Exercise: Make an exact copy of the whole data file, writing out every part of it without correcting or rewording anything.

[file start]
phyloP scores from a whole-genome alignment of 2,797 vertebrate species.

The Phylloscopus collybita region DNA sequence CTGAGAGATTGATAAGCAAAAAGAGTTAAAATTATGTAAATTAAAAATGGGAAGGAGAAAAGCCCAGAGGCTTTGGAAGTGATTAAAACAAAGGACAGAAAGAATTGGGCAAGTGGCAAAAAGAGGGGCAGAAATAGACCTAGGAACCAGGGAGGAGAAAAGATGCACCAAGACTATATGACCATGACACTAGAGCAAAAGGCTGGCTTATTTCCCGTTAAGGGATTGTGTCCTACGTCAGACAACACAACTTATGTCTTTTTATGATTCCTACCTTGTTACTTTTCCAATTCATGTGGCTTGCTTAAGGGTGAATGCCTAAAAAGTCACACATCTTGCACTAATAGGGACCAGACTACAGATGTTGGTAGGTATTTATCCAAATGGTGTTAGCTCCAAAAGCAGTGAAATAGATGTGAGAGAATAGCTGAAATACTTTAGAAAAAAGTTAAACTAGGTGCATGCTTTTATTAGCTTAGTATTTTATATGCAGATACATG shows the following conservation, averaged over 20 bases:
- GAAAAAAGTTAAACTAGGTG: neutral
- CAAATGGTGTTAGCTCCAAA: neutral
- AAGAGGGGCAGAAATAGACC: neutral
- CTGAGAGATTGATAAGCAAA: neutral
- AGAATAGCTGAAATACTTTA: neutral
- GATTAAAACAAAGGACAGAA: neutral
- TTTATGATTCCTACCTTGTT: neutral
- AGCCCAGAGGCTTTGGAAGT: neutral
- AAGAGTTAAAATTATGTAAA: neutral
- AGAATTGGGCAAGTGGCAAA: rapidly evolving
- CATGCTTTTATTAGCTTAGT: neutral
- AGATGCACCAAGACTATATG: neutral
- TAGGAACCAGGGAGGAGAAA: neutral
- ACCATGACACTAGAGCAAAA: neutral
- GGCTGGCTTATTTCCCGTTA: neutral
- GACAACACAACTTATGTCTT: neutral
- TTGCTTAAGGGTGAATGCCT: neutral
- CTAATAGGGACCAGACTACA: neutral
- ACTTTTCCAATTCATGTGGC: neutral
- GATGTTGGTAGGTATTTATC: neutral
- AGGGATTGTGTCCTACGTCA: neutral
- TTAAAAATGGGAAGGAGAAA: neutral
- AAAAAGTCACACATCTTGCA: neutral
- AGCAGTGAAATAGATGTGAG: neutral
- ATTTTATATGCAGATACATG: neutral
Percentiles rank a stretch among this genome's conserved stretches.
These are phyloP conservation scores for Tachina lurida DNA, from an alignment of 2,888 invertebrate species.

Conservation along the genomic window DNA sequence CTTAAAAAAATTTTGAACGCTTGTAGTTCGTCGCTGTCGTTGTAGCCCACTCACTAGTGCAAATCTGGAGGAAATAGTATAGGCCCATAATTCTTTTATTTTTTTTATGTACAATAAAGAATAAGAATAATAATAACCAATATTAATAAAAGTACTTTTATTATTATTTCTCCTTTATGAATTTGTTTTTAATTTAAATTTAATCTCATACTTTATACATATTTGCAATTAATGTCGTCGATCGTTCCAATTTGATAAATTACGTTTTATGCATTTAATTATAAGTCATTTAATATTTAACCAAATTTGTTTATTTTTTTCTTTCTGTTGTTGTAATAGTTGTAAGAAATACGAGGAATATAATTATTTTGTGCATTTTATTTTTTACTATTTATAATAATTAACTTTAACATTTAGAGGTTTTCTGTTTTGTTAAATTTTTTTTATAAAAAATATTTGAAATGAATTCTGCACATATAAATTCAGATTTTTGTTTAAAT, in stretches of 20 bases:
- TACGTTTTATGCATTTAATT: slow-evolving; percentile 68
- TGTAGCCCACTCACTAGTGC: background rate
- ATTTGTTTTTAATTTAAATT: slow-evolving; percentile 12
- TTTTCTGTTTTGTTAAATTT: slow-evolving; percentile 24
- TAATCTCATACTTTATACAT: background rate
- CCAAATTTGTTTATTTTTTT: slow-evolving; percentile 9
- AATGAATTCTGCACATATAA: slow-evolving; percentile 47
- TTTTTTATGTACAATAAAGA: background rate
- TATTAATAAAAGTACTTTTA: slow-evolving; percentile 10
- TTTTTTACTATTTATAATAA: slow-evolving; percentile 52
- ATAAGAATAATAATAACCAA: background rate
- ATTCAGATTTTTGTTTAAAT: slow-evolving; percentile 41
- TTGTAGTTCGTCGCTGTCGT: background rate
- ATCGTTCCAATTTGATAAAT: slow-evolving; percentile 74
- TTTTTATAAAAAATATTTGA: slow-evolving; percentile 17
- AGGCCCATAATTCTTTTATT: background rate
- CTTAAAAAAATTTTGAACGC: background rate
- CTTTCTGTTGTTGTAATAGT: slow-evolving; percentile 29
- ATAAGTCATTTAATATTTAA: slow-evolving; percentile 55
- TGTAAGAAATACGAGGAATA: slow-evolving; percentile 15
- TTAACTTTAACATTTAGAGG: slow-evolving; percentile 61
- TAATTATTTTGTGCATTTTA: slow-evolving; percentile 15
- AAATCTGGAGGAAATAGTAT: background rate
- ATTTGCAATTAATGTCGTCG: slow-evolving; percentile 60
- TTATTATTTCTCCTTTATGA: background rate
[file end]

phyloP scores from a whole-genome alignment of 2,797 vertebrate species.

The Phylloscopus collybita region DNA sequence CTGAGAGATTGATAAGCAAAAAGAGTTAAAATTATGTAAATTAAAAATGGGAAGGAGAAAAGCCCAGAGGCTTTGGAAGTGATTAAAACAAAGGACAGAAAGAATTGGGCAAGTGGCAAAAAGAGGGGCAGAAATAGACCTAGGAACCAGGGAGGAGAAAAGATGCACCAAGACTATATGACCATGACACTAGAGCAAAAGGCTGGCTTATTTCCCGTTAAGGGATTGTGTCCTACGTCAGACAACACAACTTATGTCTTTTTATGATTCCTACCTTGTTACTTTTCCAATTCATGTGGCTTGCTTAAGGGTGAATGCCTAAAAAGTCACACATCTTGCACTAATAGGGACCAGACTACAGATGTTGGTAGGTATTTATCCAAATGGTGTTAGCTCCAAAAGCAGTGAAATAGATGTGAGAGAATAGCTGAAATACTTTAGAAAAAAGTTAAACTAGGTGCATGCTTTTATTAGCTTAGTATTTTATATGCAGATACATG shows the following conservation, averaged over 20 bases:
- GAAAAAAGTTAAACTAGGTG: neutral
- CAAATGGTGTTAGCTCCAAA: neutral
- AAGAGGGGCAGAAATAGACC: neutral
- CTGAGAGATTGATAAGCAAA: neutral
- AGAATAGCTGAAATACTTTA: neutral
- GATTAAAACAAAGGACAGAA: neutral
- TTTATGATTCCTACCTTGTT: neutral
- AGCCCAGAGGCTTTGGAAGT: neutral
- AAGAGTTAAAATTATGTAAA: neutral
- AGAATTGGGCAAGTGGCAAA: rapidly evolving
- CATGCTTTTATTAGCTTAGT: neutral
- AGATGCACCAAGACTATATG: neutral
- TAGGAACCAGGGAGGAGAAA: neutral
- ACCATGACACTAGAGCAAAA: neutral
- GGCTGGCTTATTTCCCGTTA: neutral
- GACAACACAACTTATGTCTT: neutral
- TTGCTTAAGGGTGAATGCCT: neutral
- CTAATAGGGACCAGACTACA: neutral
- ACTTTTCCAATTCATGTGGC: neutral
- GATGTTGGTAGGTATTTATC: neutral
- AGGGATTGTGTCCTACGTCA: neutral
- TTAAAAATGGGAAGGAGAAA: neutral
- AAAAAGTCACACATCTTGCA: neutral
- AGCAGTGAAATAGATGTGAG: neutral
- ATTTTATATGCAGATACATG: neutral
Percentiles rank a stretch among this genome's conserved stretches.
These are phyloP conservation scores for Tachina lurida DNA, from an alignment of 2,888 invertebrate species.

Conservation along the genomic window DNA sequence CTTAAAAAAATTTTGAACGCTTGTAGTTCGTCGCTGTCGTTGTAGCCCACTCACTAGTGCAAATCTGGAGGAAATAGTATAGGCCCATAATTCTTTTATTTTTTTTATGTACAATAAAGAATAAGAATAATAATAACCAATATTAATAAAAGTACTTTTATTATTATTTCTCCTTTATGAATTTGTTTTTAATTTAAATTTAATCTCATACTTTATACATATTTGCAATTAATGTCGTCGATCGTTCCAATTTGATAAATTACGTTTTATGCATTTAATTATAAGTCATTTAATATTTAACCAAATTTGTTTATTTTTTTCTTTCTGTTGTTGTAATAGTTGTAAGAAATACGAGGAATATAATTATTTTGTGCATTTTATTTTTTACTATTTATAATAATTAACTTTAACATTTAGAGGTTTTCTGTTTTGTTAAATTTTTTTTATAAAAAATATTTGAAATGAATTCTGCACATATAAATTCAGATTTTTGTTTAAAT, in stretches of 20 bases:
- TACGTTTTATGCATTTAATT: slow-evolving; percentile 68
- TGTAGCCCACTCACTAGTGC: background rate
- ATTTGTTTTTAATTTAAATT: slow-evolving; percentile 12
- TTTTCTGTTTTGTTAAATTT: slow-evolving; percentile 24
- TAATCTCATACTTTATACAT: background rate
- CCAAATTTGTTTATTTTTTT: slow-evolving; percentile 9
- AATGAATTCTGCACATATAA: slow-evolving; percentile 47
- TTTTTTATGTACAATAAAGA: background rate
- TATTAATAAAAGTACTTTTA: slow-evolving; percentile 10
- TTTTTTACTATTTATAATAA: slow-evolving; percentile 52
- ATAAGAATAATAATAACCAA: background rate
- ATTCAGATTTTTGTTTAAAT: slow-evolving; percentile 41
- TTGTAGTTCGTCGCTGTCGT: background rate
- ATCGTTCCAATTTGATAAAT: slow-evolving; percentile 74
- TTTTTATAAAAAATATTTGA: slow-evolving; percentile 17
- AGGCCCATAATTCTTTTATT: background rate
- CTTAAAAAAATTTTGAACGC: background rate
- CTTTCTGTTGTTGTAATAGT: slow-evolving; percentile 29
- ATAAGTCATTTAATATTTAA: slow-evolving; percentile 55
- TGTAAGAAATACGAGGAATA: slow-evolving; percentile 15
- TTAACTTTAACATTTAGAGG: slow-evolving; percentile 61
- TAATTATTTTGTGCATTTTA: slow-evolving; percentile 15
- AAATCTGGAGGAAATAGTAT: background rate
- ATTTGCAATTAATGTCGTCG: slow-evolving; percentile 60
- TTATTATTTCTCCTTTATGA: background rate